Walter Hunt-Grubbe

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Sir Walter Hunt-Grubbe
Born 23 February 1833
Died 11 April 1922 (1922-04-12) (aged 89)
Allegiance United Kingdom United Kingdom
Service/branch Naval Ensign of the United Kingdom.svg Royal Navy
Rank Admiral
Commands held HMS Tamar
HMS Rupert
HMS Devastation
HMS Pembroke
HMS Sultan
Cape of Good Hope Station
Royal Naval College, Greenwich
Battles/wars Anglo-Ashanti wars
Awards Knight Grand Cross of the Order of the Bath

Admiral Sir Walter James Hunt-Grubbe GCB (23 February 1833 – 11 April 1922) was a Royal Navy officer who went on to be Commander-in-Chief, Cape of Good Hope Station.

Naval career[edit]

Hunt-Grubbe joined the Royal Navy in 1845.[1] Promoted to Captain in 1866, he was given command of HMS Tamar and the men of the naval brigade at the Battle of Amoaful during the Anglo-Ashanti wars.[1] He went on to command HMS Rupert, HMS Devastation and then HMS Pembroke in which capacity he was in charge of the Medway Steam Reserve.[2] Later he commanded HMS Sultan.[1] He was appointed Commander-in-Chief, Cape of Good Hope and West Coast of Africa Station in 1885[3] and Superintendent of Devonport dockyard in 1888.[1] He went on to be President of the Royal Naval College, Greenwich, in 1894.[4]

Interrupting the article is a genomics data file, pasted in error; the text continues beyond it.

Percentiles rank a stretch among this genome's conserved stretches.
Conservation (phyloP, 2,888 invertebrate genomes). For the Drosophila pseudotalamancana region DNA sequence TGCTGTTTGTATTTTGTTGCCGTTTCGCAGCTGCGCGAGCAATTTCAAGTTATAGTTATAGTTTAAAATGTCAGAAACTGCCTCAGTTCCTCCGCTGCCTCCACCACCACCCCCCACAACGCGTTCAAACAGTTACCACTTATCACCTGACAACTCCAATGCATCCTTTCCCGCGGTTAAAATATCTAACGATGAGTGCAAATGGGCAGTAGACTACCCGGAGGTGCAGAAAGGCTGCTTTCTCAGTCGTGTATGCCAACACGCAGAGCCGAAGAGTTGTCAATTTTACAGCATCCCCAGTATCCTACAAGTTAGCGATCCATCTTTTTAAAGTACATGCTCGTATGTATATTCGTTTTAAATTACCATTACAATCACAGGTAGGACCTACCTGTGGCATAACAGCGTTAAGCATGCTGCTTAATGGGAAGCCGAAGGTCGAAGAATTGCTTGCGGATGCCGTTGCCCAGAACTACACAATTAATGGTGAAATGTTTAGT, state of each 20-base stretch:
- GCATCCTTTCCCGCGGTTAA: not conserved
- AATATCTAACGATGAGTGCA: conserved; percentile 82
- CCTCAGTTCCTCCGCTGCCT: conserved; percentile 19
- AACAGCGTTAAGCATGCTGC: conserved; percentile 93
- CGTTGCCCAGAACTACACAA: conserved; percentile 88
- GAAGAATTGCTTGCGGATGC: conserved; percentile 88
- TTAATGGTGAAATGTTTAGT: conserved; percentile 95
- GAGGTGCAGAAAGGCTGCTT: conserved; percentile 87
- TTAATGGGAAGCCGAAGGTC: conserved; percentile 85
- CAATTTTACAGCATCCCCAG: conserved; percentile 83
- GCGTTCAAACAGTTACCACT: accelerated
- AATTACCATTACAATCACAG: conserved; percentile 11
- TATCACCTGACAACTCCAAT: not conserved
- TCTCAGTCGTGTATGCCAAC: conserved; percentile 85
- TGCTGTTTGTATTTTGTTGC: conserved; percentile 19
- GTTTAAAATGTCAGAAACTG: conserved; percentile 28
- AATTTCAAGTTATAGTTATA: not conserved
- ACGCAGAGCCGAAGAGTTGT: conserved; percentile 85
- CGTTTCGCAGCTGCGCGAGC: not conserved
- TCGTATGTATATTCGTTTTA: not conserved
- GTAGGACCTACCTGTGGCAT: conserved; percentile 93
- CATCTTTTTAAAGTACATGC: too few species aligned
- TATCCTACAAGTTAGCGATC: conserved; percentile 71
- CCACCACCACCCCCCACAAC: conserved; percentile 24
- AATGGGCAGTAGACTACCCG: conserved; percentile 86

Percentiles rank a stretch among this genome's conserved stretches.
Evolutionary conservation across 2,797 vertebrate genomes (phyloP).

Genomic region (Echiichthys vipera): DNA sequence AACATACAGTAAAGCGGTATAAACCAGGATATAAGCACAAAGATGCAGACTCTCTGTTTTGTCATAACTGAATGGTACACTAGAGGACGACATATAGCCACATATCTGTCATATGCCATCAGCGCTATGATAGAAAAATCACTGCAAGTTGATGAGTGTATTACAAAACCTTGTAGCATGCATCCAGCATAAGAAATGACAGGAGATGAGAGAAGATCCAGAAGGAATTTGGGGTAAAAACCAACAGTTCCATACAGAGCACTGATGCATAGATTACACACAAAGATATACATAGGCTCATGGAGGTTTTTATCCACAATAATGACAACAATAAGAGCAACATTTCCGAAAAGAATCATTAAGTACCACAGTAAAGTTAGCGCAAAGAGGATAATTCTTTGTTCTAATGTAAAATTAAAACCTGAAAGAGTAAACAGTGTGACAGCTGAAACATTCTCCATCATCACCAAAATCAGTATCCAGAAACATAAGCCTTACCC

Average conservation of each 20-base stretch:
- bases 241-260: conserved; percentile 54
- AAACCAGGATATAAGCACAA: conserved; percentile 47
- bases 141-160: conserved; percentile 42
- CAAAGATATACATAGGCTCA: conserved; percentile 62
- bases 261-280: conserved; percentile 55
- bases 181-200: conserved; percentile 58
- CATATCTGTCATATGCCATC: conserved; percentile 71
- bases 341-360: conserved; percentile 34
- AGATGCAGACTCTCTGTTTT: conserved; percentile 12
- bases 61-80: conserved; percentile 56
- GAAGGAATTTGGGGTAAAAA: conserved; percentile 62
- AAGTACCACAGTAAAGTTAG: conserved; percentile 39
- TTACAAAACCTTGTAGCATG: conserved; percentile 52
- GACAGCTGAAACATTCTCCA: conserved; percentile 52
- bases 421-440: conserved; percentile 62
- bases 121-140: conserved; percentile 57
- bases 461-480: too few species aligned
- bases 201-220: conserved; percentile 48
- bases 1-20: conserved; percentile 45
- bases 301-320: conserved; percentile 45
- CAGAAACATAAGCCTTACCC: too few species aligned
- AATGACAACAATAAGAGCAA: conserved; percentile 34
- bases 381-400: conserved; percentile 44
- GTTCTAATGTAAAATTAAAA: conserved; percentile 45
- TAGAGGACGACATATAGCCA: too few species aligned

In retirement he became Deputy Chairman of the Committee established in 1898 to provide for the efficient organisation and management of the London School of Hygiene & Tropical Medicine.[5] He was appointed Knight Grand Cross of the Order of the Bath in the 1899 Birthday Honours.[6]


In 1867 he married Mary Anne Codrington.[1]


Military offices
Preceded by
Sir Nowell Salmon
Commander-in-Chief, Cape of Good Hope Station
Succeeded by
Sir Richard Wells
Preceded by
Sir Richard Hamilton
President, Royal Naval College, Greenwich
Succeeded by
Sir Richard Tracey